The contributions of volunteers in our communities reflect back at us from a hundred different places – a bush regeneration group, a football club, a sausage sizzle, school canteen, etc…
In National Volunteers Week, Frontier Services pays tribute to the indispensable work of the late Roy Shave who died peacefully aged 90 last month at his home on the NSW central coast.
Roy’s voluntary work formed an essential part of the Frontier Services story. With his devoted wife Gwen by his side, and often his children, Roy was prepared to go all over Australia for Frontier Services. In later years the Shaves were the convenors of our NSW Supporters Group.
A science and maths teacher by training, Roy’s retirement in his 50s allowed him “the freedom” to do voluntary work, he said. This included utilising a lifelong interest in photography. Roy’s busy “retirement” thereafter stretched across 30 years of activities and travel.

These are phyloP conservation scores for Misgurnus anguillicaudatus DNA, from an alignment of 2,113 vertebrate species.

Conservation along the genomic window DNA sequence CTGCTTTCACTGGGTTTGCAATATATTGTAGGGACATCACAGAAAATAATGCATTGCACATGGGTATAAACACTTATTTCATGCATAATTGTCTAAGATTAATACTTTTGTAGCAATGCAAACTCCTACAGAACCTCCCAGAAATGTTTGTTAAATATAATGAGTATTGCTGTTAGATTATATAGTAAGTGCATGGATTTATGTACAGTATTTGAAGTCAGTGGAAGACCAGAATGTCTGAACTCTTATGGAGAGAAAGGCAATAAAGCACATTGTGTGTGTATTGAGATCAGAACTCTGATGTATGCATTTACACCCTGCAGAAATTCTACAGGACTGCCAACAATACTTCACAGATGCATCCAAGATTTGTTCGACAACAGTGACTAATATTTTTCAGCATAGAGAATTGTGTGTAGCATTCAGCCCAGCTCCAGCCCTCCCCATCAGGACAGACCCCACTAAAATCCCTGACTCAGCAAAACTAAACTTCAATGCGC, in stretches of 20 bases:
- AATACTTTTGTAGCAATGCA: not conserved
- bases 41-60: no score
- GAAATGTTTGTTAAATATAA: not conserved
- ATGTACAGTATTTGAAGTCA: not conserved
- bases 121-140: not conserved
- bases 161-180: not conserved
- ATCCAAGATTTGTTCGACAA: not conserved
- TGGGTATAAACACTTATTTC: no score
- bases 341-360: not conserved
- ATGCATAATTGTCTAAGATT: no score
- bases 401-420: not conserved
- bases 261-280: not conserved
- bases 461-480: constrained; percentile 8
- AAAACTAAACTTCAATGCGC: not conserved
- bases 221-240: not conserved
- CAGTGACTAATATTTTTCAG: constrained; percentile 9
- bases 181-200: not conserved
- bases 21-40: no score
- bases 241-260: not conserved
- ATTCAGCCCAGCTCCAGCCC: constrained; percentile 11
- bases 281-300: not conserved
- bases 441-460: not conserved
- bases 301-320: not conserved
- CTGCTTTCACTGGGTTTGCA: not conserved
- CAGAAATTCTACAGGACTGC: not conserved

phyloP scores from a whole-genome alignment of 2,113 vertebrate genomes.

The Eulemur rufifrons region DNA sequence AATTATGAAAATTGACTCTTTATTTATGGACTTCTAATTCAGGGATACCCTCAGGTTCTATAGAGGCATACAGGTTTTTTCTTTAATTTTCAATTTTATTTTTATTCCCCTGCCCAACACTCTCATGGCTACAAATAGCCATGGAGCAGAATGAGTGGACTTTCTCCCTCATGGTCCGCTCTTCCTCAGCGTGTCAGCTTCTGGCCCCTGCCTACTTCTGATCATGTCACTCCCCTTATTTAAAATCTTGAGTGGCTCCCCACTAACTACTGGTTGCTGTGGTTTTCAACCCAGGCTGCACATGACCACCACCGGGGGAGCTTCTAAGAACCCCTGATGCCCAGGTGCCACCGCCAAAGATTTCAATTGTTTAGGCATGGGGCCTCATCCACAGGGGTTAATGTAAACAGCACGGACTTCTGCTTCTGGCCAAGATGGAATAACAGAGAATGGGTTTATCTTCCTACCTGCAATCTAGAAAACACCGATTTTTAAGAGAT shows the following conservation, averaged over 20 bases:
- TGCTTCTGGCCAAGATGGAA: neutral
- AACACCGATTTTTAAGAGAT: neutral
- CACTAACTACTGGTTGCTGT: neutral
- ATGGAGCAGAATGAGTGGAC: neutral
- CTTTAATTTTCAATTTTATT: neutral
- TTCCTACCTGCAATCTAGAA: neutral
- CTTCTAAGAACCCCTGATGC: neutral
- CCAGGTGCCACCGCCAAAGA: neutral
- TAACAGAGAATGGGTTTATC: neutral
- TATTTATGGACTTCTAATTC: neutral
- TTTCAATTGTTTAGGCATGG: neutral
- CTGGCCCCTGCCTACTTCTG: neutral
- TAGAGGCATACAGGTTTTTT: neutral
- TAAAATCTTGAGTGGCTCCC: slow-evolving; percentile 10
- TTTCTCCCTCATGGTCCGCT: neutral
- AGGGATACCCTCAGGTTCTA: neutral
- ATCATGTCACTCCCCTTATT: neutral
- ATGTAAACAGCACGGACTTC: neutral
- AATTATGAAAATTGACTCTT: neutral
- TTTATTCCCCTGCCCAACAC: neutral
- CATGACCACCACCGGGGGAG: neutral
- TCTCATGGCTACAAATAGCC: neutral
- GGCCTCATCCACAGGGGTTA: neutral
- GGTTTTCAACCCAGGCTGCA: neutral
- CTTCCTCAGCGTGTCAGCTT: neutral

He was amongst other things, the chief photographic and video chronicler for Uniting Church missions in South Korea, Taiwan, and, for Frontier Services, projects and patrols across much of remote Australia. Roy adored the Outback and its people. His photos captured the people, their labour and the raw beauty of the inland.
“With Frontier Services, Gwen and I travelled to all parts of Australia,” he reflected. “And the patrol work I did when I was based in Exmouth, WA, was a real highlight – visiting all the stations, properties, roadhouses and Aboriginal groups in an area the size of Victoria. This was a marvellous experience.”
Volunteer work and travel, deepened and widened Roy’s Christianity. As his daughter Wendy summarised her father’s practical theology- “What did Roy have to say on religion? ‘God is love’.
Pictured with wife Gwen, last year.